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Inter Press Service: HAITI: U.S. Acts Quickly on Debt Relief Ahead of Preval Visit

March 12, 2010
In The News

by Jim Lobe

With U.S. President Barack Obama preparing to host Haitian President Rene Preval at the White House Wednesday, Congress is moving quickly to show support for far-reaching debt relief and additional aid for the earthquake-stricken Caribbean nation.

The Senate Friday approved a resolution urging the U.S. representative at major international lending institutions to push for the cancellation of all of Haiti's outstanding multilateral debt – about 700 million dollars – or about two-thirds of the country's total outstanding debt of some 1.2 billion dollars.

The resolution also calls for Washington and other donors to provide significant assistance to help the country recover and rebuild from the earthquake, in which more than 200,000 people are estimated to have died.

In early projections based on other recent natural catastrophes released last month, the Inter-American Development Bank (IDB) estimated that reconstruction costs in Haiti are likely to range from eight billion dollars to 14 billion dollars. The same study predicted that the earthquake "is likely to be the most destructive natural disaster in modern times, when viewed in relations to the size of Haiti's population and its economy."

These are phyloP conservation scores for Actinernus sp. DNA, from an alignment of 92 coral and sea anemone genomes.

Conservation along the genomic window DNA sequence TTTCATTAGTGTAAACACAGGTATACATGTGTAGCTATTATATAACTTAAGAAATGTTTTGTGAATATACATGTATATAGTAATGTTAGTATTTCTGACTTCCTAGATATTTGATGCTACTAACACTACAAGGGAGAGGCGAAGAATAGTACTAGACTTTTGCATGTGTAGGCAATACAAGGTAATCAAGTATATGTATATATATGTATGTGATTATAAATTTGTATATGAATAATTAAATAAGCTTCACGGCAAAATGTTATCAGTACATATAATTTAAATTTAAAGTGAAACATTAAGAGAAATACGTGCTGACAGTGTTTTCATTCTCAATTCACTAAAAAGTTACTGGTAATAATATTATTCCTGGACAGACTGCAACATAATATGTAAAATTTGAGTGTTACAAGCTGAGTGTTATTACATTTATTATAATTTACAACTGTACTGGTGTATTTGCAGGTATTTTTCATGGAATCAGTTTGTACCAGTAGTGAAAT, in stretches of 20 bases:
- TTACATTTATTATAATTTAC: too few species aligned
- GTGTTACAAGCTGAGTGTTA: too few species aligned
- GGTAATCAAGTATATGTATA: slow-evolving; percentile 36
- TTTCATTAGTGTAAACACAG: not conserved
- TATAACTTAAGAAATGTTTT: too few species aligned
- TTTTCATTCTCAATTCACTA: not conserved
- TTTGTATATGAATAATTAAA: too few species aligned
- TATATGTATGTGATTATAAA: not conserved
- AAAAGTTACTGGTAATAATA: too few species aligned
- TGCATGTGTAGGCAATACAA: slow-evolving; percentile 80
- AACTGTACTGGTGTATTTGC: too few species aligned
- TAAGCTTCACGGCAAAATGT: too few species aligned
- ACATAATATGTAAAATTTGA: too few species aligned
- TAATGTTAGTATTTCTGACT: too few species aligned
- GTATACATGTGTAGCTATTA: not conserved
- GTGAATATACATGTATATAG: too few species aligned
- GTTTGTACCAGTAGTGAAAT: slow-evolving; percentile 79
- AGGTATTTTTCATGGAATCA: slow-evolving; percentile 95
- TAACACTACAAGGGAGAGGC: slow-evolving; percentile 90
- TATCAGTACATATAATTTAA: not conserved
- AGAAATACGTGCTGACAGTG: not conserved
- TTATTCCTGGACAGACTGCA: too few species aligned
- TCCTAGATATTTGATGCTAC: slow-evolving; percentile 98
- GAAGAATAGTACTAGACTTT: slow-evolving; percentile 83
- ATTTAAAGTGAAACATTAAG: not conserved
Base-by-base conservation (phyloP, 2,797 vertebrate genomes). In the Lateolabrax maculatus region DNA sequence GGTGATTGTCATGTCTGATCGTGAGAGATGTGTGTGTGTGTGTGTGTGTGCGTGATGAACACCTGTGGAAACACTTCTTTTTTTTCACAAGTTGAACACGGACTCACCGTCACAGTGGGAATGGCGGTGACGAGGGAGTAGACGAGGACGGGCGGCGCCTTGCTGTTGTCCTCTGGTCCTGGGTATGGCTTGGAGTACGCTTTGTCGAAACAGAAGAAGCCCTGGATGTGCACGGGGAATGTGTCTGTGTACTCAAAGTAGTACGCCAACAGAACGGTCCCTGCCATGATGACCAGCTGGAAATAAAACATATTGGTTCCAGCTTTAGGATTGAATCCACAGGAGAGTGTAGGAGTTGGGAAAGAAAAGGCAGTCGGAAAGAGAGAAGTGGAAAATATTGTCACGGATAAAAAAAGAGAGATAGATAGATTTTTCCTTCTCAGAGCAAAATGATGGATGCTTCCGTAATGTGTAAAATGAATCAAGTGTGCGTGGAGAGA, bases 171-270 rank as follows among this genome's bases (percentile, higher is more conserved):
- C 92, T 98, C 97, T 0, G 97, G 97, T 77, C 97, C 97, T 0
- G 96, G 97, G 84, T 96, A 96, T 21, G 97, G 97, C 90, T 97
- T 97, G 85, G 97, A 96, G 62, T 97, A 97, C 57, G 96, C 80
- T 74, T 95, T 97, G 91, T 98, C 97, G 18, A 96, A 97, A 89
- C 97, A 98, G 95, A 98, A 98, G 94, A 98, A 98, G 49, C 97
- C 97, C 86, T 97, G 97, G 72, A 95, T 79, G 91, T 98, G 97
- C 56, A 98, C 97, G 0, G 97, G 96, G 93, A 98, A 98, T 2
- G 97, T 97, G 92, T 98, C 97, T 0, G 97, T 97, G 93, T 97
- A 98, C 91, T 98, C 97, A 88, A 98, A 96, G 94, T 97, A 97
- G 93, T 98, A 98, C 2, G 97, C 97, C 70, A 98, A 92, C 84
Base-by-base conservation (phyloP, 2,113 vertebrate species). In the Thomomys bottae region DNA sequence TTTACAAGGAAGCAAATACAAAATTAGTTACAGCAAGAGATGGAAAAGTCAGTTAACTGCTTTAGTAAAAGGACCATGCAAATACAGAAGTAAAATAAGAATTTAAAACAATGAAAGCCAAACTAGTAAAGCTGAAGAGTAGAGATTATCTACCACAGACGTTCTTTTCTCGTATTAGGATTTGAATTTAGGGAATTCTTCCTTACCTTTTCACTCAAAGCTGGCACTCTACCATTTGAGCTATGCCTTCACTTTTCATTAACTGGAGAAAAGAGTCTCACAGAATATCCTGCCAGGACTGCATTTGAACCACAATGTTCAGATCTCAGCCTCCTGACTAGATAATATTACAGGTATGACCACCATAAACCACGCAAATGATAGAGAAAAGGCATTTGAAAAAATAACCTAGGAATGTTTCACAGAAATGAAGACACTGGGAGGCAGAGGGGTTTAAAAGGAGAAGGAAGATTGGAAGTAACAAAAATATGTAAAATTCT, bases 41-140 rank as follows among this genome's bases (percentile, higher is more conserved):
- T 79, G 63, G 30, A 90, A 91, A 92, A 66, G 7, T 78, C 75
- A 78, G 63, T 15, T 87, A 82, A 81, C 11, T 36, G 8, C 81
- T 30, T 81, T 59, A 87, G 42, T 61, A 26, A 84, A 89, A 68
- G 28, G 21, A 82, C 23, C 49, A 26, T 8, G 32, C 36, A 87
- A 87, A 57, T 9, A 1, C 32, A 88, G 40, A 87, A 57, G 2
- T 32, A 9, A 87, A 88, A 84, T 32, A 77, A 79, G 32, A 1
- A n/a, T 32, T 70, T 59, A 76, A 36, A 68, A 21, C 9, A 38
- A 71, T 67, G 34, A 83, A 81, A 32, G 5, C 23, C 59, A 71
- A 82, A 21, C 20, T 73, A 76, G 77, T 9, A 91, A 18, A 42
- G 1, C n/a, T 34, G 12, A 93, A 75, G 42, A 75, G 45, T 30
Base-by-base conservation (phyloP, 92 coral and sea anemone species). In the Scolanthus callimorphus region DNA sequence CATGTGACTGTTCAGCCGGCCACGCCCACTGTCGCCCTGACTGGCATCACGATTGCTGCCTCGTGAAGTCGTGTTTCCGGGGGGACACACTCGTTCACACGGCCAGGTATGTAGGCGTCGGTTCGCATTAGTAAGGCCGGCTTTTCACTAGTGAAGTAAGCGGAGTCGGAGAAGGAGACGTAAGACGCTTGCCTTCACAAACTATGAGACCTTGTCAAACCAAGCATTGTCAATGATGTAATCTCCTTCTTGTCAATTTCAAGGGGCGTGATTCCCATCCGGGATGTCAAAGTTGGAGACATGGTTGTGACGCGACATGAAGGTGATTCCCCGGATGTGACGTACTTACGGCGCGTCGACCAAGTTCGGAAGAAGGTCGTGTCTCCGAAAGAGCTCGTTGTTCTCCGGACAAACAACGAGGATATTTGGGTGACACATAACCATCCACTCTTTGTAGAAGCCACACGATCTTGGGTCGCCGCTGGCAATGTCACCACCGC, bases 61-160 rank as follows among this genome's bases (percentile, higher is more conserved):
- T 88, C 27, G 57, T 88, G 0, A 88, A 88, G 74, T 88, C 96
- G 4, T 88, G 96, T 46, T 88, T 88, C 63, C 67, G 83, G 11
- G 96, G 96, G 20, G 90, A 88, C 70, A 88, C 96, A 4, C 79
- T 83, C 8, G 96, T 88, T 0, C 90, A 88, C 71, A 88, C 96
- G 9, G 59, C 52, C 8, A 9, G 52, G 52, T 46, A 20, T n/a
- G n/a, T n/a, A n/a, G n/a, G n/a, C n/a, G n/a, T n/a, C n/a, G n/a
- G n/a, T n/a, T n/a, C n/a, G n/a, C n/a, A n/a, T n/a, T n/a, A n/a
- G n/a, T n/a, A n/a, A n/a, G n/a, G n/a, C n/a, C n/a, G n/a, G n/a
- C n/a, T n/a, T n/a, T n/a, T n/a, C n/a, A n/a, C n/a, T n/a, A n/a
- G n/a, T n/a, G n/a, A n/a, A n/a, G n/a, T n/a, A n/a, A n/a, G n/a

"While Haitians need our immediate help, they must also be empowered to build their own future down the road – a sustainable physical, social, and economic foundation for a stronger and more stable society," said the chair of the Senate Foreign Relations Committee, John Kerry.

Meanwhile, the House of Representatives is planning to vote on a similar resolution during Preval's visit here Wednesday morning, according to Congressional staff members.

The House's subcommittee on International Monetary Policy and Trade approved the pending measure by voice vote last Thursday, and the House leadership has put it on a fast track for a floor vote, which is expected to be bipartisan.

"I have long been a proponent of debt relief for low-income countries to enable them to focus on providing health care, education, and other vital services to their citizens," said Congresswoman Maxine Waters, who sponsored the House resolution and had just returned from a trip to Haiti on the weekend.

"In Haiti's case, every available dollar is urgently needed for short-term recovery and long-term rebuilding and development. Extending complete debt cancellation to Haiti – as well as assistance in the form of grants – will give Haiti a strong chance to put the country on a sustained path to success. I commend my colleagues in the Senate for passing a debt cancellation bill, and look forward to the House acting this week," she told IPS.